Will Mickey Mouse, other characters roam streets of Rancho Mirage development? Disney answers questions
Mickey Mouse will not be strolling the streets, nor will Minnie Mouse be leading yoga classes at Cotino, Disney’s premiere “storyliving” mixed-use community planned for 618 acres in Rancho Mirage that were once part of the Annenberg estate.
On Feb. 16, Disney announced it was joining DMB Development Co. out of Scottsdale, Arizona, designing a master planned community for the project currently known as “Section 31.” The vacant land is bordered by Frank Sinatra and Gerald Ford drives on the north and south and Bob Hope Drive and Monterey Avenue on the east and west.
The corporate entertainment giant says its Storyliving communities will be “infused with the company’s special brand of magic,” with Disney Imagineers playing a key role in developing the creative concept for the communities, working with respected developers and homebuilders.
Disney employees, called cast members, will be part of each community’s membership clubs.
But while phrases like “special brand of magic,” “cast members” and “Imagineers” may conjure up images of theme parks and vacation resorts with stores filled with Disney-themed gift items and costumed characters roaming about, Disney officials say that is not the image that is being created with Cotino – or the Storyliving line.
Mass grading of Section 31 has begun, Mayor Ted Weill said, and will take about eight months. He believes it could be a year to 18 months before there is any building activity.
A timeline for build-out of Cotino has not been released by Disney or DMB.
For nearly 100 years, Disney has shared stories that have touched the hearts and minds of people around the world, representatives said in an email to The Desert Sun seeking more details.
“As we prepare to enter our second century, we are developing new and exciting ways to bring the magic of Disney storytelling to people wherever they are,” officials said.
Storyliving by Disney will be unique, they said. The developments are not vacation resorts or tied to theme parks.
Section 31 is planned to include about 1,700 homes, 400 hotel rooms, some commercial and retail buildings and restaurants, and a 24-acre swimmable lagoon that will be open to the public but also offer private amenities for homeowners who opt to be club members – similar to homeowners’ associations.
Disney Imagineers will play a key role in developing the creative concept for each community taking into consideration the history, culture and landscape of the region, officials said.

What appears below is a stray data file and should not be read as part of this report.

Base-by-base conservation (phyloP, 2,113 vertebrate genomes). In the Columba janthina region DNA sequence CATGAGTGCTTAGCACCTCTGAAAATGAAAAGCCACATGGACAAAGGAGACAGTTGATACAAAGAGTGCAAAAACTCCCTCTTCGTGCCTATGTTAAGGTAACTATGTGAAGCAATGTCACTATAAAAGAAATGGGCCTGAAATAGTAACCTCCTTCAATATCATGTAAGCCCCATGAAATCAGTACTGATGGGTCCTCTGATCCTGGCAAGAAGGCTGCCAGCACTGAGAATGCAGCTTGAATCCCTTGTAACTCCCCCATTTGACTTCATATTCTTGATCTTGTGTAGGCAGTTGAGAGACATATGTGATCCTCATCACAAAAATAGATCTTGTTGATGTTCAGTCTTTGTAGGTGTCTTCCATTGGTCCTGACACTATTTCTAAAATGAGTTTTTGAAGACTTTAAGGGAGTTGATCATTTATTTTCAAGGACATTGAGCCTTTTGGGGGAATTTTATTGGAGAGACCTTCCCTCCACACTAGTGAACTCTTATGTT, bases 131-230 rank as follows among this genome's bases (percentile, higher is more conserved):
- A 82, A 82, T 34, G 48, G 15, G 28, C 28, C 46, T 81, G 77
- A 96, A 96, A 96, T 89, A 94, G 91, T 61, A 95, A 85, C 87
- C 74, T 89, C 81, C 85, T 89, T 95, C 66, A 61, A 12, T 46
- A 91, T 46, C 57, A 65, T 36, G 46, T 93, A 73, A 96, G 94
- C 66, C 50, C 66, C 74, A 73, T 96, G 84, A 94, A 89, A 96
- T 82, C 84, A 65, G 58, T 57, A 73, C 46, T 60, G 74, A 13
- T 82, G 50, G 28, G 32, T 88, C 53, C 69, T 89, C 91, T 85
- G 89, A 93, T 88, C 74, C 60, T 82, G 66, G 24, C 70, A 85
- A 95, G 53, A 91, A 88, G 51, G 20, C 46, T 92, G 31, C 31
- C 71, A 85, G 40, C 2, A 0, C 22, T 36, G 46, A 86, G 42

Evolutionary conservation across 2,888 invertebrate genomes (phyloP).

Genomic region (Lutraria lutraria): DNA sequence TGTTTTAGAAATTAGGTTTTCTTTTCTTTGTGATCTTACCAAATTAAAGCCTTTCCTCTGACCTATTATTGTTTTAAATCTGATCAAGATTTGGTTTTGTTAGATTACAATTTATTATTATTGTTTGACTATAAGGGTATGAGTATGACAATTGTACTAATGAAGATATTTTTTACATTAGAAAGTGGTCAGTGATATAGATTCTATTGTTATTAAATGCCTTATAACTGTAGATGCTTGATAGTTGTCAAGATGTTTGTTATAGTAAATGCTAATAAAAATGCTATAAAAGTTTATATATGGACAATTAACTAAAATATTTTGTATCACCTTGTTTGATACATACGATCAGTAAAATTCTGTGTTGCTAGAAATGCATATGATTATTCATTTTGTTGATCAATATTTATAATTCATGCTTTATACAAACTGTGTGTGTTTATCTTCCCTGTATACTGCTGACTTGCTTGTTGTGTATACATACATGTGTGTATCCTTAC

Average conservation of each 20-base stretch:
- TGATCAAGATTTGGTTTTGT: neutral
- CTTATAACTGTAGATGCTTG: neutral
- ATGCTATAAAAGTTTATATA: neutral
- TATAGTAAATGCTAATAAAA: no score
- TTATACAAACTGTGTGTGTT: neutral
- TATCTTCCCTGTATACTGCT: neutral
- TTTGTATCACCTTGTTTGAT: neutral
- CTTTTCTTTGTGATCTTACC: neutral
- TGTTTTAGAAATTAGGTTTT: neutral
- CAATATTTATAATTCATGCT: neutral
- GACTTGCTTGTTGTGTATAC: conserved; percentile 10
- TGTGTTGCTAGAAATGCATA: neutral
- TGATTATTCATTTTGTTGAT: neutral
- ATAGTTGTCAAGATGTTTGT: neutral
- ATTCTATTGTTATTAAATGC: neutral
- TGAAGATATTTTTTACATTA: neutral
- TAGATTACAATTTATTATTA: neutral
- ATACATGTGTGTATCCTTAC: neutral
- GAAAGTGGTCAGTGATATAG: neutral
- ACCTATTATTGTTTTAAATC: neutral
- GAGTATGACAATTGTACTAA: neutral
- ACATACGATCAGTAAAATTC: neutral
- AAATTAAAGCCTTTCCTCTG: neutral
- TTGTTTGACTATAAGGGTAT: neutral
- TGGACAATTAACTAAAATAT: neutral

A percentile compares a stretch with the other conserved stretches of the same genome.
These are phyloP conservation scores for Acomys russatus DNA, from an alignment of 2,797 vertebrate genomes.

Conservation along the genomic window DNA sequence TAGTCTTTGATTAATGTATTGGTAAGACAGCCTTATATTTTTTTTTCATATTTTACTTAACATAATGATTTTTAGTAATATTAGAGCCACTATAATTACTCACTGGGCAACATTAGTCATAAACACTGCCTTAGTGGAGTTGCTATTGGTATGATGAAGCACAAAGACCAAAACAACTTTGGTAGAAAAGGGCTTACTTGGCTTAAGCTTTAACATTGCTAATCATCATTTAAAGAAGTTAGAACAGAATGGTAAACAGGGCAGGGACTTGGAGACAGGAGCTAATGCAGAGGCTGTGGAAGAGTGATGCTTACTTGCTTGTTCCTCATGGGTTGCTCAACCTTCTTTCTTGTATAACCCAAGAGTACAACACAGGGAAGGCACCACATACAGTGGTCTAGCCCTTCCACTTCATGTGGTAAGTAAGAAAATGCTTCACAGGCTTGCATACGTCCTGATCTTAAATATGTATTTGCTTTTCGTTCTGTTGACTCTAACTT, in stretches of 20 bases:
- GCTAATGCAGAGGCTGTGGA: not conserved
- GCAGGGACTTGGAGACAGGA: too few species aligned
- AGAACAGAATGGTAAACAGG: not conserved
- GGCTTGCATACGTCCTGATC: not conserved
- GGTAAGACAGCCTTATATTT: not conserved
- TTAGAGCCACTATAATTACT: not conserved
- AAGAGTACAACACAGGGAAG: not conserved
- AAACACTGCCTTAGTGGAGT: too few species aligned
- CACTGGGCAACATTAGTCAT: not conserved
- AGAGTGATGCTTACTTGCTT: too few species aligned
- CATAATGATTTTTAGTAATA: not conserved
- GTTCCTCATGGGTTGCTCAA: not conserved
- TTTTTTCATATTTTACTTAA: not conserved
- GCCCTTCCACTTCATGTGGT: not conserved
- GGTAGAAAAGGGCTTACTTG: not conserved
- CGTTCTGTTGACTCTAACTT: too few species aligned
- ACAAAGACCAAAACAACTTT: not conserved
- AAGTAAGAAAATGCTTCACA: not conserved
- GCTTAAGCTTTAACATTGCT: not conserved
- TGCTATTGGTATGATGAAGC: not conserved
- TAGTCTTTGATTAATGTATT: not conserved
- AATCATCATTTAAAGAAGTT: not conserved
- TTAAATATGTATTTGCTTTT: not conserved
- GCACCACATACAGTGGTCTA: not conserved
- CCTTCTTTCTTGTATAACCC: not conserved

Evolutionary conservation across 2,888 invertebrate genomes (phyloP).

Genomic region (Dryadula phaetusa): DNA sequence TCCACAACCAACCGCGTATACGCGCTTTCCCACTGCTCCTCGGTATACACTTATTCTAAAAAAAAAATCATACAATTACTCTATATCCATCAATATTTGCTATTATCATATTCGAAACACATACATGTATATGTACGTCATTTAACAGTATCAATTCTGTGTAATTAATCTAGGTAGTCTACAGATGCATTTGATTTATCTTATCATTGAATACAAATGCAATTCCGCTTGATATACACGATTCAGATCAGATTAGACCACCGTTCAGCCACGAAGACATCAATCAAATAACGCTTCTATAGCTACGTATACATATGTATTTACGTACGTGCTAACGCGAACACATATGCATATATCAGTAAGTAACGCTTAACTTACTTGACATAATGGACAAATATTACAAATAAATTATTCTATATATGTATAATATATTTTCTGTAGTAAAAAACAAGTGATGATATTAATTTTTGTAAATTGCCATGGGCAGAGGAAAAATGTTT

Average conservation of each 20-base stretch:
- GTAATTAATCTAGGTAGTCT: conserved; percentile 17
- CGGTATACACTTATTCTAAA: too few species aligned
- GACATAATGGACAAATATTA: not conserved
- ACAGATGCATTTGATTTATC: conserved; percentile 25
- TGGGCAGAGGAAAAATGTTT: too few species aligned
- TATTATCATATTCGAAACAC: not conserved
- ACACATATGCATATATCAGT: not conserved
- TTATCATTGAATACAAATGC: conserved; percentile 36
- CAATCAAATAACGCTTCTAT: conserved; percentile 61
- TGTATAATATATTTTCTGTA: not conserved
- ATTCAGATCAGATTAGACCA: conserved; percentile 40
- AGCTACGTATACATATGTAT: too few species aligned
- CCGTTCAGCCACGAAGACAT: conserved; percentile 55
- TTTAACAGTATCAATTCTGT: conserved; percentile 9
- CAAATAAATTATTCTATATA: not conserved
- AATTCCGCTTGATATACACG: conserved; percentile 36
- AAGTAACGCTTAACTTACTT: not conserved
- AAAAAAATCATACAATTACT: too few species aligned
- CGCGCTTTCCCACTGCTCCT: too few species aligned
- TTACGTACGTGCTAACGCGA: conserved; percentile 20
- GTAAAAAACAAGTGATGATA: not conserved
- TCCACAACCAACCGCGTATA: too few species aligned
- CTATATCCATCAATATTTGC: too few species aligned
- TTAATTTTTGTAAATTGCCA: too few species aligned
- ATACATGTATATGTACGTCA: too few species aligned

“We will be working with developers and homebuilders at each location,” Disney officials said. In Rancho Mirage, that is DMB Development.
Rancho Mirage ties back to company founder Walt Disney who had homes in the valley, officials said. The architecture and amenities of this Storyliving by Disney community will reflect the history and present-day inspiration of the rich Coachella Valley culture, officials said.
While Rancho Mirage is the first location to be announced, Disney is anticipating building its Storyliving communities at multiple, unnamed locations across the United States.
Some, including Cotino in Rancho Mirage, will include neighborhoods for residents 55+ in addition to a range of home types to choose from, including estates, single-family homes and condominiums. All are planned for full-time residency.
Disney cast members will manage each community’s associations and amenities, including the hotel and lagoon, “with the service, care and attention to detail that are the company’s hallmarks,” officials said.
A voluntary membership for homeowners will offer access to a waterfront clubhouse, a club-only beach area and recreational water activities, as well as Disney programming, entertainment and activities throughout the year.
Cotino also has specific plan approval for a mixed-use district featuring a range of shopping, dining and entertainment, a beachfront hotel, and a professionally managed beach park with recreational water activities that can be accessed by the public for a fee.
Not everyone is happy to have Disney as a neighbor
The initial announcement by Disney on Feb. 16, has brought near equal amounts of opposition and concern as support and enthusiasm from Rancho Mirage and surrounding residents.